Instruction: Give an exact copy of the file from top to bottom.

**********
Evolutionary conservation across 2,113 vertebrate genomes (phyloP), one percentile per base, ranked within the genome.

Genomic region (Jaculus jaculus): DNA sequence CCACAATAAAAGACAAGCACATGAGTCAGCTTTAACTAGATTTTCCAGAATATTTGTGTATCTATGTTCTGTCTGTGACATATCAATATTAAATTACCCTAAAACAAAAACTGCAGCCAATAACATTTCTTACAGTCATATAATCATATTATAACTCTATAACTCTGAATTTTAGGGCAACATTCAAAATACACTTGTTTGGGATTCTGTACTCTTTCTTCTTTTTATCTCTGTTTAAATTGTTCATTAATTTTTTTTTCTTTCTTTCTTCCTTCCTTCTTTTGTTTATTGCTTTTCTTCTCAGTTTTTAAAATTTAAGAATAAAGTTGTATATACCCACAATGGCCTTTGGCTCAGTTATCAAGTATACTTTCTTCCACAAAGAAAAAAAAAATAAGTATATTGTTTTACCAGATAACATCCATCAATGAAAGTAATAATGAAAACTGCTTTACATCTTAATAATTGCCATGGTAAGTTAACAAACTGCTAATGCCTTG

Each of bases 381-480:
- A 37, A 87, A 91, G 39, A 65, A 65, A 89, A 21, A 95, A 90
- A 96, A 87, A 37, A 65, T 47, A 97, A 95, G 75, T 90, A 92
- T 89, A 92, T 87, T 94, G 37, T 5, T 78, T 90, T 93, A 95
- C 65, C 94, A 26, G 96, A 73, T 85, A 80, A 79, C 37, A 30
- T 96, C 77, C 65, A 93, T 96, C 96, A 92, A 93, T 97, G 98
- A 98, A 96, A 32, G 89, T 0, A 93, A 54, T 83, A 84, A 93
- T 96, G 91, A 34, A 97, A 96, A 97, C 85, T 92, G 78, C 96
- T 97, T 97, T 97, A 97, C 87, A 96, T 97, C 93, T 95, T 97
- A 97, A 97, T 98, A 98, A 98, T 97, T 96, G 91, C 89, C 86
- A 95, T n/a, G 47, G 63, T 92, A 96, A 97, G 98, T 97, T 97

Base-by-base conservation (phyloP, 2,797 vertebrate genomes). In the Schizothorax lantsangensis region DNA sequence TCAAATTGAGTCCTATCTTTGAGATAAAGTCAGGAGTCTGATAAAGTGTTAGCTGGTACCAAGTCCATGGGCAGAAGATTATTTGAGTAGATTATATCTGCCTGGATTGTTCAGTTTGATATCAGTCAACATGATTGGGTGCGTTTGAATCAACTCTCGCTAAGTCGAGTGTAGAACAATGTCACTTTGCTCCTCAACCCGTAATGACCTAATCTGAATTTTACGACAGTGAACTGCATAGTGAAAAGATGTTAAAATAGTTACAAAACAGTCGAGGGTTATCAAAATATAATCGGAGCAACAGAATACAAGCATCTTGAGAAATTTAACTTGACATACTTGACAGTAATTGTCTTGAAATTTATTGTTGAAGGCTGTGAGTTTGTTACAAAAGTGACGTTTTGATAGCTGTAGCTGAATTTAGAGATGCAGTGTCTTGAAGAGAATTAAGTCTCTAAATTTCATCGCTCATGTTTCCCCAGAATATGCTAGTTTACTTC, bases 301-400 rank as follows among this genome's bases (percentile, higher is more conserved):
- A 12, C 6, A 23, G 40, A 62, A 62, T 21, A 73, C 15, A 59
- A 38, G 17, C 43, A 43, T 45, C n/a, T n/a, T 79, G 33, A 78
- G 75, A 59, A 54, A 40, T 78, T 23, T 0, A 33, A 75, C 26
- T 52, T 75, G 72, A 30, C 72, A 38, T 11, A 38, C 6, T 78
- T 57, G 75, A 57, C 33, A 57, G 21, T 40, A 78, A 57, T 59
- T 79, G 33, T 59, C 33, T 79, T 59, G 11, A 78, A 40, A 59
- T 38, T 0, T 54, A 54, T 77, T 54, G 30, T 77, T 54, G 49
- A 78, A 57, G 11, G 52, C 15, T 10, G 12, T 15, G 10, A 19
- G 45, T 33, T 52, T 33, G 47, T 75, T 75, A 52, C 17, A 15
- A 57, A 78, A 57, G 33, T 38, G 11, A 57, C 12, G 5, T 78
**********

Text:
Evolutionary conservation across 2,113 vertebrate genomes (phyloP), one percentile per base, ranked within the genome.

Genomic region (Jaculus jaculus): DNA sequence CCACAATAAAAGACAAGCACATGAGTCAGCTTTAACTAGATTTTCCAGAATATTTGTGTATCTATGTTCTGTCTGTGACATATCAATATTAAATTACCCTAAAACAAAAACTGCAGCCAATAACATTTCTTACAGTCATATAATCATATTATAACTCTATAACTCTGAATTTTAGGGCAACATTCAAAATACACTTGTTTGGGATTCTGTACTCTTTCTTCTTTTTATCTCTGTTTAAATTGTTCATTAATTTTTTTTTCTTTCTTTCTTCCTTCCTTCTTTTGTTTATTGCTTTTCTTCTCAGTTTTTAAAATTTAAGAATAAAGTTGTATATACCCACAATGGCCTTTGGCTCAGTTATCAAGTATACTTTCTTCCACAAAGAAAAAAAAAATAAGTATATTGTTTTACCAGATAACATCCATCAATGAAAGTAATAATGAAAACTGCTTTACATCTTAATAATTGCCATGGTAAGTTAACAAACTGCTAATGCCTTG

Each of bases 381-480:
- A 37, A 87, A 91, G 39, A 65, A 65, A 89, A 21, A 95, A 90
- A 96, A 87, A 37, A 65, T 47, A 97, A 95, G 75, T 90, A 92
- T 89, A 92, T 87, T 94, G 37, T 5, T 78, T 90, T 93, A 95
- C 65, C 94, A 26, G 96, A 73, T 85, A 80, A 79, C 37, A 30
- T 96, C 77, C 65, A 93, T 96, C 96, A 92, A 93, T 97, G 98
- A 98, A 96, A 32, G 89, T 0, A 93, A 54, T 83, A 84, A 93
- T 96, G 91, A 34, A 97, A 96, A 97, C 85, T 92, G 78, C 96
- T 97, T 97, T 97, A 97, C 87, A 96, T 97, C 93, T 95, T 97
- A 97, A 97, T 98, A 98, A 98, T 97, T 96, G 91, C 89, C 86
- A 95, T n/a, G 47, G 63, T 92, A 96, A 97, G 98, T 97, T 97

Base-by-base conservation (phyloP, 2,797 vertebrate genomes). In the Schizothorax lantsangensis region DNA sequence TCAAATTGAGTCCTATCTTTGAGATAAAGTCAGGAGTCTGATAAAGTGTTAGCTGGTACCAAGTCCATGGGCAGAAGATTATTTGAGTAGATTATATCTGCCTGGATTGTTCAGTTTGATATCAGTCAACATGATTGGGTGCGTTTGAATCAACTCTCGCTAAGTCGAGTGTAGAACAATGTCACTTTGCTCCTCAACCCGTAATGACCTAATCTGAATTTTACGACAGTGAACTGCATAGTGAAAAGATGTTAAAATAGTTACAAAACAGTCGAGGGTTATCAAAATATAATCGGAGCAACAGAATACAAGCATCTTGAGAAATTTAACTTGACATACTTGACAGTAATTGTCTTGAAATTTATTGTTGAAGGCTGTGAGTTTGTTACAAAAGTGACGTTTTGATAGCTGTAGCTGAATTTAGAGATGCAGTGTCTTGAAGAGAATTAAGTCTCTAAATTTCATCGCTCATGTTTCCCCAGAATATGCTAGTTTACTTC, bases 301-400 rank as follows among this genome's bases (percentile, higher is more conserved):
- A 12, C 6, A 23, G 40, A 62, A 62, T 21, A 73, C 15, A 59
- A 38, G 17, C 43, A 43, T 45, C n/a, T n/a, T 79, G 33, A 78
- G 75, A 59, A 54, A 40, T 78, T 23, T 0, A 33, A 75, C 26
- T 52, T 75, G 72, A 30, C 72, A 38, T 11, A 38, C 6, T 78
- T 57, G 75, A 57, C 33, A 57, G 21, T 40, A 78, A 57, T 59
- T 79, G 33, T 59, C 33, T 79, T 59, G 11, A 78, A 40, A 59
- T 38, T 0, T 54, A 54, T 77, T 54, G 30, T 77, T 54, G 49
- A 78, A 57, G 11, G 52, C 15, T 10, G 12, T 15, G 10, A 19
- G 45, T 33, T 52, T 33, G 47, T 75, T 75, A 52, C 17, A 15
- A 57, A 78, A 57, G 33, T 38, G 11, A 57, C 12, G 5, T 78